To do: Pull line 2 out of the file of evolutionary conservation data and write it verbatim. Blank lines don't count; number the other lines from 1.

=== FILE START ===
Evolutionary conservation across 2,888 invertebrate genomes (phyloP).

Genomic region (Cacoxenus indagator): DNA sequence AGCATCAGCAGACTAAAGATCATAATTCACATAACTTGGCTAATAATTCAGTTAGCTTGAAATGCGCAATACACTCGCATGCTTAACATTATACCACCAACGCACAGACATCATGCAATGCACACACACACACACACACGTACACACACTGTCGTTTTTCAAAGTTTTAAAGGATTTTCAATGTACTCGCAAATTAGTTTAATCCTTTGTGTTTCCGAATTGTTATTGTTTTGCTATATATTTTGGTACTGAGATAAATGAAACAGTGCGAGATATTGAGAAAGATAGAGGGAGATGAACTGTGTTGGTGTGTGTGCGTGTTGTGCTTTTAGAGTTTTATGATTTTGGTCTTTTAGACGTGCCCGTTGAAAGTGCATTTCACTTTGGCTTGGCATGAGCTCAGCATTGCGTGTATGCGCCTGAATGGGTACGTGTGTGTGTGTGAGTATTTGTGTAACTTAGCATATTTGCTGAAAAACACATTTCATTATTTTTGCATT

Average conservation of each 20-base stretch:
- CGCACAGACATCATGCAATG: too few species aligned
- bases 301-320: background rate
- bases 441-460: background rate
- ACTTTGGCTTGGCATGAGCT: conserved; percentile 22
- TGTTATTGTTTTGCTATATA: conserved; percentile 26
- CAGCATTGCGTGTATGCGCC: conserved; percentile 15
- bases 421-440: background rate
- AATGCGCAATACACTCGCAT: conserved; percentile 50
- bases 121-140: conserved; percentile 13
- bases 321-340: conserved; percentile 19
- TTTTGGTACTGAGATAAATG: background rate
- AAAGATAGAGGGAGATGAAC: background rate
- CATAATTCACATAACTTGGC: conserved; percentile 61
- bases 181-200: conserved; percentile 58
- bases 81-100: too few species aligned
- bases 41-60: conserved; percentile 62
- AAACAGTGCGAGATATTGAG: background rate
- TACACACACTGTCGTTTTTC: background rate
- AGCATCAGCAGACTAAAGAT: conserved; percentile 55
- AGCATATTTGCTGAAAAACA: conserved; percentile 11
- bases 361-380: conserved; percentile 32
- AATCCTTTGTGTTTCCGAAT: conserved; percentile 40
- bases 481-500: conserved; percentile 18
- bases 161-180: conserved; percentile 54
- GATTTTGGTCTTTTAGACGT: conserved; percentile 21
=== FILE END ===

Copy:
Genomic region (Cacoxenus indagator): DNA sequence AGCATCAGCAGACTAAAGATCATAATTCACATAACTTGGCTAATAATTCAGTTAGCTTGAAATGCGCAATACACTCGCATGCTTAACATTATACCACCAACGCACAGACATCATGCAATGCACACACACACACACACACGTACACACACTGTCGTTTTTCAAAGTTTTAAAGGATTTTCAATGTACTCGCAAATTAGTTTAATCCTTTGTGTTTCCGAATTGTTATTGTTTTGCTATATATTTTGGTACTGAGATAAATGAAACAGTGCGAGATATTGAGAAAGATAGAGGGAGATGAACTGTGTTGGTGTGTGTGCGTGTTGTGCTTTTAGAGTTTTATGATTTTGGTCTTTTAGACGTGCCCGTTGAAAGTGCATTTCACTTTGGCTTGGCATGAGCTCAGCATTGCGTGTATGCGCCTGAATGGGTACGTGTGTGTGTGTGAGTATTTGTGTAACTTAGCATATTTGCTGAAAAACACATTTCATTATTTTTGCATT